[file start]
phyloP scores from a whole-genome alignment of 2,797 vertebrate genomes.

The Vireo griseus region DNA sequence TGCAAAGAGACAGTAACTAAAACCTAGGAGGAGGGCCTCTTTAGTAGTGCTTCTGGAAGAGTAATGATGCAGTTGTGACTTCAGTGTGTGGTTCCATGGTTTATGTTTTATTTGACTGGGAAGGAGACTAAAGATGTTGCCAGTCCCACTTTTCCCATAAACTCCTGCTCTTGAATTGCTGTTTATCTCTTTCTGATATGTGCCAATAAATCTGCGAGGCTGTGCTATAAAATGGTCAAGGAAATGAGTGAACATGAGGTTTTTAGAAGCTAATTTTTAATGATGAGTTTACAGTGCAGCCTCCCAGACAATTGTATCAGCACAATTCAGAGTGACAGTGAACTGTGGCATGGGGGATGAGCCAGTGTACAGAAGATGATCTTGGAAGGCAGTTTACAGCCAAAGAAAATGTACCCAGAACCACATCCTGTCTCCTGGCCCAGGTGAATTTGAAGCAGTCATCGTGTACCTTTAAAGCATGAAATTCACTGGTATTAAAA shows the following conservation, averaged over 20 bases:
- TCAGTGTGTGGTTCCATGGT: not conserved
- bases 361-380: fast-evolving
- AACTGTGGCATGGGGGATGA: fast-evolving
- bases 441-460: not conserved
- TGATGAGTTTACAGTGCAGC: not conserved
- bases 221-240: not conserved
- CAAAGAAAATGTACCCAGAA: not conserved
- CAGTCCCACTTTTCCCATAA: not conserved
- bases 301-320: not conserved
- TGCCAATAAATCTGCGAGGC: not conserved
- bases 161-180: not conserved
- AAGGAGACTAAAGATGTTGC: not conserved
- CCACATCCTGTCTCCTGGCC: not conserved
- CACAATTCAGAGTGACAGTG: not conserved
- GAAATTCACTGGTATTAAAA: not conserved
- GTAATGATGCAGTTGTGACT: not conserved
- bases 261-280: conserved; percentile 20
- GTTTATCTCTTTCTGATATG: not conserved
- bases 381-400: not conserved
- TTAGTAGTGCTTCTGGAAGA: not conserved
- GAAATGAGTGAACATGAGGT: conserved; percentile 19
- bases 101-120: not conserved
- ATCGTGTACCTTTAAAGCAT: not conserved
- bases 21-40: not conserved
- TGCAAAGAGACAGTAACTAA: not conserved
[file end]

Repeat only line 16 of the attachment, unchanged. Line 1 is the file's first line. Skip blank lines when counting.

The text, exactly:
- CACAATTCAGAGTGACAGTG: not conserved